No joke, the man wanting to “wipe Israel off the map” was born Jewish.
Earlier this morning the Daily Telegraph of London reported,
A photograph of the Iranian president holding up his identity card during elections in March 2008 clearly shows his family has Jewish roots.
A close-up of the document reveals he was previously known as Sabourjian – a Jewish name meaning cloth weaver.
“By making anti-Israeli statements he is trying to shed any suspicions about his Jewish connections. He feels vulnerable in a radical Shia society.”
A London-based expert [Ali Nourizadeh] on Iranian Jewry said that “jian” ending to the name specifically showed the family had been practising Jews.
“He has changed his name for religious reasons, or at least his parents had,” said the Iranian-born Jew [Ali Nourizadeh] living in London. “Sabourjian is well known Jewish name in Iran.”
Now that is revealing.
For more on this article from Damien McElroy and Ahmad Vahdat of the Daily Telegraph of London click here.
It’s interesting that during a Ramadan dinner at the White House President Obama mentioned that Islam is a great religion.
Since when is he qualified to make such theological statements when questions of this magnitude are above his pay grade?
Enslaved millions of black Africans in the slave trade to Europeans?
President Obama you have no idea what you’re talking about.
To go to the RealCatholicTV.com website click here.
To download the Vortex by Michael Voris, S.T.B., on RealCatholicTV.com click here.
You may have heard by now of the case of Rifqa Bary who fled her Ohio home to Florida to escape her father’s grasp. The reason being is that she converted to Christianity and her family are extremist Muslims. Meaning that she will be put to death for being a kafir, or apostasizing from Islam. This is in line with most mainstream Islamic jurisprudence (see the Koran verses such as 2:217 and 4:89) that calls for the death of a convert away from Islam.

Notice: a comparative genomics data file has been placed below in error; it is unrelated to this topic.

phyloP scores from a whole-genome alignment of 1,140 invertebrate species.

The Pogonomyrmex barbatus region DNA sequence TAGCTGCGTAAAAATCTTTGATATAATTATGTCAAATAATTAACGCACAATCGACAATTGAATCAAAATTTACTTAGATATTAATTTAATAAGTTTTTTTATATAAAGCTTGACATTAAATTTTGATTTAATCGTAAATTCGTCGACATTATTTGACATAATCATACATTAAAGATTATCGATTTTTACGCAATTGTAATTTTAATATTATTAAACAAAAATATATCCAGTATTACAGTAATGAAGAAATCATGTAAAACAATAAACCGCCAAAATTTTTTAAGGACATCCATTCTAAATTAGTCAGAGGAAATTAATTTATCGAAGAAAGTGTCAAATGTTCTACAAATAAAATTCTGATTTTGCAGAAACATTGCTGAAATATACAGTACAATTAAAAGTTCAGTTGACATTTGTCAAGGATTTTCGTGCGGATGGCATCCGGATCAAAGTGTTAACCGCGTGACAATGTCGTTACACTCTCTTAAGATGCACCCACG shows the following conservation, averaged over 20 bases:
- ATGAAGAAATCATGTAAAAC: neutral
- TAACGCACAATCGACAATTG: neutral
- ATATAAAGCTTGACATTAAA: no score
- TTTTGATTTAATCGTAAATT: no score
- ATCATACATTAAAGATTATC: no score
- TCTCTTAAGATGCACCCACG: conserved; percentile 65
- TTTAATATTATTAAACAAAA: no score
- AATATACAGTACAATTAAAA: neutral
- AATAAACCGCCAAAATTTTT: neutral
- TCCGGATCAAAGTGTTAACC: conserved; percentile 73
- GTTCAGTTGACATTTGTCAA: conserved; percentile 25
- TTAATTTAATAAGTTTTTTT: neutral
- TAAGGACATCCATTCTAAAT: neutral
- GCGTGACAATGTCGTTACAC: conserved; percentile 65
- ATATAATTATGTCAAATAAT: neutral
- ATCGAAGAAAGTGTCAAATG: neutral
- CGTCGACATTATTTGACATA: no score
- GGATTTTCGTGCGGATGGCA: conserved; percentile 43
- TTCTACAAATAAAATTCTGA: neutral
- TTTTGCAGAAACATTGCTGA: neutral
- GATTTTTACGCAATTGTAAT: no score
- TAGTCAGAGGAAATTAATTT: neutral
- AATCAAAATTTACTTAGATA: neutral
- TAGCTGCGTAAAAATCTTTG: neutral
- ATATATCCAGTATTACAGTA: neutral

Andrew Bostom of the American Thinker wrote an excellent piece concerning Rifqa Bary:
Rifqa Bary faces death for her apostasy from Islam, while the media ignores the solid religious and institutional grounding for the practice.
Many recent developments in Iran, all of them bad for the Iranian regime of Ahmadinejad and Supreme Leader, with apologies to Fearless Leader of the Rocky and Bullwinkle Show, Khamenei. Huge demonstrations rocked Iran on Friday with crowd estimates ranging from 100,000 to over a million in Tehran. Repression, brutal as it has been, is simply not stopping the Resistance from taking to the streets once a week.
Please pray for the safety and relase of Pfc. Bowe R. Bergdahl, 23, of Ketchum, Idaho, captured and presently held hostage by the Taliban in Afghanistan.
Islamic militants released a video of the captured American soldier, whose identity was confirmed by the Pentagon on Sunday (Los Angeles Times).
No doubt the mullahs who rule Iran had begun to think that they had successfully crushed the resistance. They thought wrong as the above video of a protest yesterday at the Ghoba Mosque in Tehran amply demonstrates. Reports indicate that between 7,000-20,000 protesters participated.
A bit repetitious of Darwin Catholic’s earlier post on this subject, but I think this is a movie very much worth seeing. Topical doesn’t begin to describe the film The Stoning of Soraya M. that is opening this weekend. Starring Shohreh Aghdashloo and James Caviezel, and based on the novel of the same name, the film describes in harrowing detail the story of the stoning of a young bride in Iran. I would like to be able to say that such things do not really occur under mullah-ruled Iran. Alas, such stonings are very much a grim reality. Worthy of a Monty Python skit, stonings have been defended by the head of the Iranian Judiciary’s Human Rights Committee.